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The purpose of this study is to test the efficacy of a cognitive-existential intervention (using either an individual or a group format) to improve the existential and global quality of life of patients as compared to usual care in a population of adult non-metastatic cancer patients.
People diagnosed with cancer must learn to cope with loss of meaning and empowerment which compromises quality of life. Questions regarding "Why me?", along with universal existential concerns about death, search for meaning, and sense of control over one's life, often constitute the principal source of overall suffering. Since there is no single and identifiable cause for cancer, those existential questions are commonly observed among patients who demand specific interventions to properly address this central issue. The existential approach can be used to help patients find meaning in the midst of a crisis. It addresses a central issue of survivorship in cancer.
The conceptual model explains the relation between being exposed to a stressful and traumatic life event such as cancer and the risk of progressing toward adjustment difficulties which compromises quality of life and existential integrity. Cancer constitutes a major stressor involving significant losses that confronts the person's beliefs system. A set of therapeutic strategies can help to cope with this inevitable challenge: 1) cognitive-behavioral strategies; 2) direct existential intervention; and 3) social support through supportive-expressive strategies. Adjustment first involves cognitive reframing of the perception of the situation (situational meaning). Cognitive reframing also contributes to a readjustment of personal beliefs and values (global meaning and existential dimension). Existential strategies enable to further this process by including cognitive (beliefs, sense of coherence, expectations), motivational (choice, goal setting, and goal driving) and affective dimensions. The expressive-supportive strategy promotes active listening and non-judgmental support to encourage expression of emotions. The use of these active coping strategies (meaning-based) to the threatened-life challenge enables optimization of existential and global quality of life, as opposed to employing passive strategies such as avoidance.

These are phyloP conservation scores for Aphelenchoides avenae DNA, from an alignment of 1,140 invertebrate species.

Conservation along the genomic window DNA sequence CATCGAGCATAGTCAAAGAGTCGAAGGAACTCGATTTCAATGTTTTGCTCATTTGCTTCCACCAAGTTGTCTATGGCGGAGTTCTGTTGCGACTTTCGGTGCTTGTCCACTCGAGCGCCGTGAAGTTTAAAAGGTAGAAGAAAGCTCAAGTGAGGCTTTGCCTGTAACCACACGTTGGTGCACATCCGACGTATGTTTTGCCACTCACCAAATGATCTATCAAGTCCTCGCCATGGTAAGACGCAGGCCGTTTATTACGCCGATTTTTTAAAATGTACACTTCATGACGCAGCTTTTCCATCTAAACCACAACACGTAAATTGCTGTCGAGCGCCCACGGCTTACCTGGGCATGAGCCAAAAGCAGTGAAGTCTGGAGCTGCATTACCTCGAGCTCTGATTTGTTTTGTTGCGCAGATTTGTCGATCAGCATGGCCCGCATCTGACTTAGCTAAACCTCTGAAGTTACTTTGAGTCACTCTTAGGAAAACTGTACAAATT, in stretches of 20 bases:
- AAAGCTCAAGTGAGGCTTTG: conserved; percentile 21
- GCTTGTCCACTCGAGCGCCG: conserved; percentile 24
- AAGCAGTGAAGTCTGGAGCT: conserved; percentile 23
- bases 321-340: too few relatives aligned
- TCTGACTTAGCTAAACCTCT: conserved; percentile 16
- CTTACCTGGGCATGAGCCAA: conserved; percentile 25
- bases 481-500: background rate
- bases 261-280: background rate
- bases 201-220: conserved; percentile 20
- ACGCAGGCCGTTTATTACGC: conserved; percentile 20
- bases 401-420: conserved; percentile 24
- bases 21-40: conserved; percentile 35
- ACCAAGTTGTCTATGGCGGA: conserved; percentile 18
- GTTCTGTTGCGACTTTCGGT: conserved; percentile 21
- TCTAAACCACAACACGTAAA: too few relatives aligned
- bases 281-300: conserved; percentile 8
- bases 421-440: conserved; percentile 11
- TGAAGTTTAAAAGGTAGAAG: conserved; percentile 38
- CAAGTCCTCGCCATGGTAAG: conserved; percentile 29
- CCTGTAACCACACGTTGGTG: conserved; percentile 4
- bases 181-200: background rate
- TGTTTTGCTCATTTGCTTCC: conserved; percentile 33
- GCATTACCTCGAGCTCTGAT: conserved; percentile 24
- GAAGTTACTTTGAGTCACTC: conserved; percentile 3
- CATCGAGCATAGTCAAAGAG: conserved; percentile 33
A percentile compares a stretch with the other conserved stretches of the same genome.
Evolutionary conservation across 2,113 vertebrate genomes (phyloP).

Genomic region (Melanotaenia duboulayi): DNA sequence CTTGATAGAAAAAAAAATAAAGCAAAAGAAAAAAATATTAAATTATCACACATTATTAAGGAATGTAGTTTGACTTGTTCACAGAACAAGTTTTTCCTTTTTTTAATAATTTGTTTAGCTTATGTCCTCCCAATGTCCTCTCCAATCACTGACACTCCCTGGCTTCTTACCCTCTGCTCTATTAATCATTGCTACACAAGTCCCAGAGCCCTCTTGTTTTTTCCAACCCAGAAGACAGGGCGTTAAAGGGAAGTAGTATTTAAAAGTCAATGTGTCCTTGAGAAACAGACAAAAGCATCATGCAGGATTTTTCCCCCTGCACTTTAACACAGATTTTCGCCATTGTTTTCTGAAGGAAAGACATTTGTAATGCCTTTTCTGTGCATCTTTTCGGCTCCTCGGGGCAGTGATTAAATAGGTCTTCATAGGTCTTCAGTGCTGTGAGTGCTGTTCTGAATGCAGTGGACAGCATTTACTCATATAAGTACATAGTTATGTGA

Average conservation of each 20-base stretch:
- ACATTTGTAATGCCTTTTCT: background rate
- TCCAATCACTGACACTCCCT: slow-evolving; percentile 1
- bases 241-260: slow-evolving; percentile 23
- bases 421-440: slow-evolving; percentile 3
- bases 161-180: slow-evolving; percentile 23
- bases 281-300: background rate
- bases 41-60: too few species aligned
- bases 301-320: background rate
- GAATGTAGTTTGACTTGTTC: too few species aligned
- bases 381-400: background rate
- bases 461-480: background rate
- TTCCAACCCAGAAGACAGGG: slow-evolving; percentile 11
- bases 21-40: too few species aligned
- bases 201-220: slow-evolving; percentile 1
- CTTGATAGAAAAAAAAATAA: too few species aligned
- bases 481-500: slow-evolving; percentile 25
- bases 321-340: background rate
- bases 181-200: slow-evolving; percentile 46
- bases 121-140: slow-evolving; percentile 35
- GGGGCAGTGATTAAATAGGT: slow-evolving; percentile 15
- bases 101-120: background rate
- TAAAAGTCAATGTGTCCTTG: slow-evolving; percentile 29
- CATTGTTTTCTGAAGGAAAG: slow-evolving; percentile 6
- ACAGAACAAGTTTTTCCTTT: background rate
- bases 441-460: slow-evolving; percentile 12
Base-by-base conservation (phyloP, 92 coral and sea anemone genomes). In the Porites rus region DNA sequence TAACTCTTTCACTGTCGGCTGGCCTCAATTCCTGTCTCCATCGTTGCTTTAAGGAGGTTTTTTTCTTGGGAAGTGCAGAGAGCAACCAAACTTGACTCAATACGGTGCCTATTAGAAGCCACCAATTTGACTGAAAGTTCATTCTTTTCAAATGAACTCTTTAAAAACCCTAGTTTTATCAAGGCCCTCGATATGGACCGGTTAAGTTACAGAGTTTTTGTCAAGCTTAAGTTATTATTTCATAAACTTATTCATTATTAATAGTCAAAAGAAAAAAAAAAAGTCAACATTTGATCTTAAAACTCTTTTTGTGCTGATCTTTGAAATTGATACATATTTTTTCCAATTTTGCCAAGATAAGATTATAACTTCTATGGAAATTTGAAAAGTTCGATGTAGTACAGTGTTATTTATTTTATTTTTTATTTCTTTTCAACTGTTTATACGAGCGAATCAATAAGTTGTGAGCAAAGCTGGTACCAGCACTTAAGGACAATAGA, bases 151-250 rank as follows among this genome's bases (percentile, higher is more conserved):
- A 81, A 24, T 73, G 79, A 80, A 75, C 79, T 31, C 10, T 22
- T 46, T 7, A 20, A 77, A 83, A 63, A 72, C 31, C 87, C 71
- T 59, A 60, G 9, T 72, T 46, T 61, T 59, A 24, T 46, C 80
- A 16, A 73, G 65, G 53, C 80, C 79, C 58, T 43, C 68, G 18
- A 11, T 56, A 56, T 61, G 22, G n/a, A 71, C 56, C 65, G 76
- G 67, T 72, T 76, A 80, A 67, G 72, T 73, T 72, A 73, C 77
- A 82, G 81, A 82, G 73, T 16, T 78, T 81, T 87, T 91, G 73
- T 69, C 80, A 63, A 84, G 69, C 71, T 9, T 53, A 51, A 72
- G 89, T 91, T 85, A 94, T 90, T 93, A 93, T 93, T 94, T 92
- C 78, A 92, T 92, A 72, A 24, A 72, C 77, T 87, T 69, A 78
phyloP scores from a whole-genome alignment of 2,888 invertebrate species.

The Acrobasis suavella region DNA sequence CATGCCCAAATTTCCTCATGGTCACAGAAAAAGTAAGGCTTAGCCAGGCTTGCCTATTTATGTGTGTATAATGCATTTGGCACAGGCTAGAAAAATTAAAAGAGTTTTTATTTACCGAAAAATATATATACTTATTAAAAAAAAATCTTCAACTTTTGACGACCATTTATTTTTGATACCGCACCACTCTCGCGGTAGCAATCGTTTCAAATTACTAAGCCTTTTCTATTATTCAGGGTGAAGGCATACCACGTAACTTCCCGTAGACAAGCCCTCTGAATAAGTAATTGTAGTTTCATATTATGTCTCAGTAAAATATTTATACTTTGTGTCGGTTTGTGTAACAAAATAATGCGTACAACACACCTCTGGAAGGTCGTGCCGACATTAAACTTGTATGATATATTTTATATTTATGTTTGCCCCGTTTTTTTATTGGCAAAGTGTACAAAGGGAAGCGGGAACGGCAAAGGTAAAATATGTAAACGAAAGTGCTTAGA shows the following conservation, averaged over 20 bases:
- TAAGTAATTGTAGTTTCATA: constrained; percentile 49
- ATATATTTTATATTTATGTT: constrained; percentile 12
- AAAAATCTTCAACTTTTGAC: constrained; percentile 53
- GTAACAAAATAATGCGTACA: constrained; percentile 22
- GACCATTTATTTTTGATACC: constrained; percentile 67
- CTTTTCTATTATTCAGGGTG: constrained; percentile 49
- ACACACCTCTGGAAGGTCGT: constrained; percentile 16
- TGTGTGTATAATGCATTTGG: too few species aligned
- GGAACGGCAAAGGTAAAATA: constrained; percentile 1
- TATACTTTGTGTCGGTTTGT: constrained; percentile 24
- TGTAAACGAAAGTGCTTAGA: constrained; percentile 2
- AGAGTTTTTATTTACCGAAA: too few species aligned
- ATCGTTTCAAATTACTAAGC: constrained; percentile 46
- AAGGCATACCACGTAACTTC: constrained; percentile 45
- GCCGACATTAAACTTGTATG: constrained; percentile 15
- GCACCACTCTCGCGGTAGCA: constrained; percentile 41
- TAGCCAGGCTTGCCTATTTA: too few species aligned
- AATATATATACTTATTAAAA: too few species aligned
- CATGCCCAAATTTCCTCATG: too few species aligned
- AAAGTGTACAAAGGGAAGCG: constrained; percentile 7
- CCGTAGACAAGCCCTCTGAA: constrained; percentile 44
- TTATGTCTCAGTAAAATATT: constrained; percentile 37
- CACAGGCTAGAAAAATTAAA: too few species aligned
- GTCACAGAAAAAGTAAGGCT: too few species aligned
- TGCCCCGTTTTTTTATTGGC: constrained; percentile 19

Allocation: Randomized, Endpoint Classification: Efficacy Study, Intervention Model: Factorial Assignment, Masking: Open Label, Primary Purpose: Supportive Care
Cognitive-existential intervention, Usual care
University of Manitoba
Centre hospitalier universitaire de Québec
Published on BioPortfolio: 2014-07-23T21:08:48-0400
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